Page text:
The end of the Soviet Union had far-reaching effects all over the world. Even today, researchers continue to discover new ways by which the fall of communism shaped not only global society and politics – but even European forests, as it turns out.

"I personally was quite surprised with our results on forest dynamics," Peter Potapov, a professor at the University of Maryland, admitted.

Potapov has carefully analyzed forest cover changes in eastern Europe and western Russia over the last 27 years. His results are striking: The transition from communism to a liberal market economy has left clear traces that can be seen on satellite images. In most eastern European countries, forests have expanded overall.

Potapov's research shows how the end of the Soviet Union literally made the world more green – but at a substantial human cost.

How unemployment made forests grow

One of the reasons for the fall of the Soviet Union was its economic struggles. Following the breakup, the former Soviet states' economies declined even further.

Efficient western European and American companies suddenly entered into competition with neglected eastern European enterprises. It only took several months for most of those companies to go bankrupt. Especially hard-hit were farmers who had few other options than moving into urban areas. "Reduction of agriculture area affected most of the region, but was especially severe in areas where farming was marginally profitable," Potapov concluded.

Due to warfare, villages were abandoned

Two years after the Berlin wall had fallen, war broke out in the Balkans which lasted for a decade. Tens of thousands of people were killed with massacres carried out that continue to haunt the region until today.

"In addition to the severe human toll, the effects of the war are also still clearly visible in the physical landscape and economy," University of Colorado's John O’Loughlin and Frank W. Witmer observed in a paper.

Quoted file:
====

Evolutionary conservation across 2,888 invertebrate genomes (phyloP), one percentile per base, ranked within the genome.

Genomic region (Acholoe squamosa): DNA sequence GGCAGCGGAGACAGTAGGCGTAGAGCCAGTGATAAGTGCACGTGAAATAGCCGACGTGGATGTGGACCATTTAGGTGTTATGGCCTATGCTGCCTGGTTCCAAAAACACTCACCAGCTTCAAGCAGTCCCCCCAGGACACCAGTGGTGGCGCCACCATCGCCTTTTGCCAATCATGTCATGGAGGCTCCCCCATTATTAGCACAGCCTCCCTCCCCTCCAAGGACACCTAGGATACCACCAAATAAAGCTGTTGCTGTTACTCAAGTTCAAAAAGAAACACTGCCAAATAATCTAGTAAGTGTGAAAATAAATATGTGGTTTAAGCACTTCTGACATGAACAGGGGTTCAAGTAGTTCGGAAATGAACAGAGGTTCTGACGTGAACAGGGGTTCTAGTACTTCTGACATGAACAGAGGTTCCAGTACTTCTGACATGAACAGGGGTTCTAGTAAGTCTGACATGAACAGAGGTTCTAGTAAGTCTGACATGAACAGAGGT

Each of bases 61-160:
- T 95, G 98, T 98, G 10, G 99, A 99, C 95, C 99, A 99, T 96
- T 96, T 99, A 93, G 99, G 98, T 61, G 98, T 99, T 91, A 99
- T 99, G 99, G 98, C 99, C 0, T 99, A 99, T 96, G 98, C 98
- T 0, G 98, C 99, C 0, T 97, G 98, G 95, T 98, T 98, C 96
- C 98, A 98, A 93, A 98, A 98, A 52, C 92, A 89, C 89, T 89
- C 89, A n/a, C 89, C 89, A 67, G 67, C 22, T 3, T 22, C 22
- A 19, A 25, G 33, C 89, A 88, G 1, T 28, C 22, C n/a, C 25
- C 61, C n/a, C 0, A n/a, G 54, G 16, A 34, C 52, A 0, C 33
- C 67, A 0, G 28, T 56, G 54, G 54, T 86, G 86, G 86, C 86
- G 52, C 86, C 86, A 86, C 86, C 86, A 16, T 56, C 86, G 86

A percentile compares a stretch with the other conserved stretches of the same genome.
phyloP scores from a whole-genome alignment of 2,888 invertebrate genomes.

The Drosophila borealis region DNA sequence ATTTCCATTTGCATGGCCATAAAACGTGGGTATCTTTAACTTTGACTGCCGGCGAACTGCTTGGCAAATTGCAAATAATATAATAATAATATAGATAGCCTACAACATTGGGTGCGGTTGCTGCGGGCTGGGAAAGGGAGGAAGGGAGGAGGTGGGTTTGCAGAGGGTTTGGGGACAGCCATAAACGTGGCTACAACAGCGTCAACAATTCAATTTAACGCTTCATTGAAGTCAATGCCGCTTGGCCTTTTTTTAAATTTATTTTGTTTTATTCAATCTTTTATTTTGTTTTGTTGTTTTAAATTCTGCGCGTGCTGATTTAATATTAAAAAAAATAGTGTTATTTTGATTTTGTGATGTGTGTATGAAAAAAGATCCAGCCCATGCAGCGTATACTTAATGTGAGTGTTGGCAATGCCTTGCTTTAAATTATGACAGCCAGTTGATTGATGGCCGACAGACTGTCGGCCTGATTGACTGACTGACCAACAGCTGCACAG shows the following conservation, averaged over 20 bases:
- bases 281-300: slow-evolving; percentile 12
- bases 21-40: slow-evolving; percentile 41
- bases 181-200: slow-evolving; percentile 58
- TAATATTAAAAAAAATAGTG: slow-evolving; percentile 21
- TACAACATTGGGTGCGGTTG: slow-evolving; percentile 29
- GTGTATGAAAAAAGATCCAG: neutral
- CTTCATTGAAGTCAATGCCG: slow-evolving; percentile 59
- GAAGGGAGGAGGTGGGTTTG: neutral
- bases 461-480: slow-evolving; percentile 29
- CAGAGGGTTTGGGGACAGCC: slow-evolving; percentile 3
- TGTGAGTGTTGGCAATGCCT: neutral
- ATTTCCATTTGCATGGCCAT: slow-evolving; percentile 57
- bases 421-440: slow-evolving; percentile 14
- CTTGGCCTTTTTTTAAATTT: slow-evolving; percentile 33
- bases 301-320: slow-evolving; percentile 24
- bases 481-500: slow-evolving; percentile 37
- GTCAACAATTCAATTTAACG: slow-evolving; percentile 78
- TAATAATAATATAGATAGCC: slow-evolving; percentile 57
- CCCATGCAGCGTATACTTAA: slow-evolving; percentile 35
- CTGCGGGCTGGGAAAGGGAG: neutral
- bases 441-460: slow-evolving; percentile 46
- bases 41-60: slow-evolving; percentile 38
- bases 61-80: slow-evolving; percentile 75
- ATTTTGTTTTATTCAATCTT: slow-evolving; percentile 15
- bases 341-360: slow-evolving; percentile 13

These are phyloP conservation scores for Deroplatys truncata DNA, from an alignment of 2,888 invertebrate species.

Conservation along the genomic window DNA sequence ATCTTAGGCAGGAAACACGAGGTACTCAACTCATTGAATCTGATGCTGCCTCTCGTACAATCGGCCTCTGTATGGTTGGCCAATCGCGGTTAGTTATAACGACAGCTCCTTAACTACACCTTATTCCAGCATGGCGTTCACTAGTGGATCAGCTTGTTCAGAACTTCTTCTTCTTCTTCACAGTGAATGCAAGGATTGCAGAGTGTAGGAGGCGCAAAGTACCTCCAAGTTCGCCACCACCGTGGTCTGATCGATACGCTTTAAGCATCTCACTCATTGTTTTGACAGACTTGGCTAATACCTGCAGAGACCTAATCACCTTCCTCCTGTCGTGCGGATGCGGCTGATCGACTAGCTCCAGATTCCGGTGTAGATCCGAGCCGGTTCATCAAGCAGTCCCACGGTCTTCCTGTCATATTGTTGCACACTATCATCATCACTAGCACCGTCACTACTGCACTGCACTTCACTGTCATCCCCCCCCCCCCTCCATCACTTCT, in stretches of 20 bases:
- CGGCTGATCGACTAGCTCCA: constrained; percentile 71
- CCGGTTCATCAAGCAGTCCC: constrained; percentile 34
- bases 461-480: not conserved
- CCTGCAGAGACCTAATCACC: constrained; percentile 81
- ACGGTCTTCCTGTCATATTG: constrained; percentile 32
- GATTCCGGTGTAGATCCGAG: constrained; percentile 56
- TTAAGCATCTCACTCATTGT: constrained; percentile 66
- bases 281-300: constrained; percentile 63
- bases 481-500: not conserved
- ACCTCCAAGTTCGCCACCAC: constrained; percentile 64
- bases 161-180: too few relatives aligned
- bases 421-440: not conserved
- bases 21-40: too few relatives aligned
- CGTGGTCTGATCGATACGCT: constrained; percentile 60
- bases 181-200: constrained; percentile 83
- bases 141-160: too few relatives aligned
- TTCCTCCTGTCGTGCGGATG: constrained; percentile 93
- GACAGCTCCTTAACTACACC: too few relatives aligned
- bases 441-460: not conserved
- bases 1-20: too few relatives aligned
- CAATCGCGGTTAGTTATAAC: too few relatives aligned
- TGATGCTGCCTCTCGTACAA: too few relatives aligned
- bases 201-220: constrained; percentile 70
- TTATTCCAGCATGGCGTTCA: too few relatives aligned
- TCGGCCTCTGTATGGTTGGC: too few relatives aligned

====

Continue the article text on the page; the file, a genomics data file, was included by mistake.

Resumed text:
Near Srebrenica, a town where 8,000 Muslim Bosnians were killed in a massacre in 1995, forests have expanded and taken over abandoned cropland.


An elderly Bosnian woman cleans the tombstone on the grave of a relative at the Potocari Memorial Center near the eastern Bosnian town of Srebrenica on July 10, 2015. (Dimitar Dilkoff/AFP via Getty Images)

"In addition to destroyed equipment and transportation infrastructure, the widespread placement of landmines also inhibited cultivation of land and has continued to deter residents from returning," Witmer and O’Loughlin explained.

Some of those areas look eerie when viewed from the ground. Google Earth has captured some of the abandoned relics of war, for instance the village of Bučje in Croatia which housed a terrifying internment camp during the war.

Today, only the walls of the village's houses are still standing -- whereas trees have taken over the rest.

Some countries did lose forests, but they were in the minority

Three nations, Macedonia, Estonia and Latvia lost forest cover between 1985 and 2012.


According to Potapov, "trade liberalization after joining the European Union and short distances to paper and timber mills," are among the main reasons why Estonia and Latvia lost forest cover. In contrast to their neighbors, these countries were quickly able to establish a profitable timber market.

Western Russia was far less successful in doing so, but even so the impact of logging as seen on satellite images is astonishing. You can clearly see how systematically the logging industry laid out transport paths and removed parts of the forest, for instance in the Archangelsk region.

It's not only logging that has contributed to some of the forest loss in Europe and Russia: Forest fires, often taking place far away from urban areas and out of reach from firefighters, have taken its toll in the region, as well.

In 2010, more than 100,000 hectares of forest were destroyed by catastrophic blights in Russia -- and global warming could make the problem even worse.

"The catastrophic fires of 2010 showed what may happen if extreme fire weather is coupled with the lack of fire suppression and poor forest management," Potapov said. "Surprisingly, even the frequency of major wind damage events also increased significantly from 1990s to 2012."

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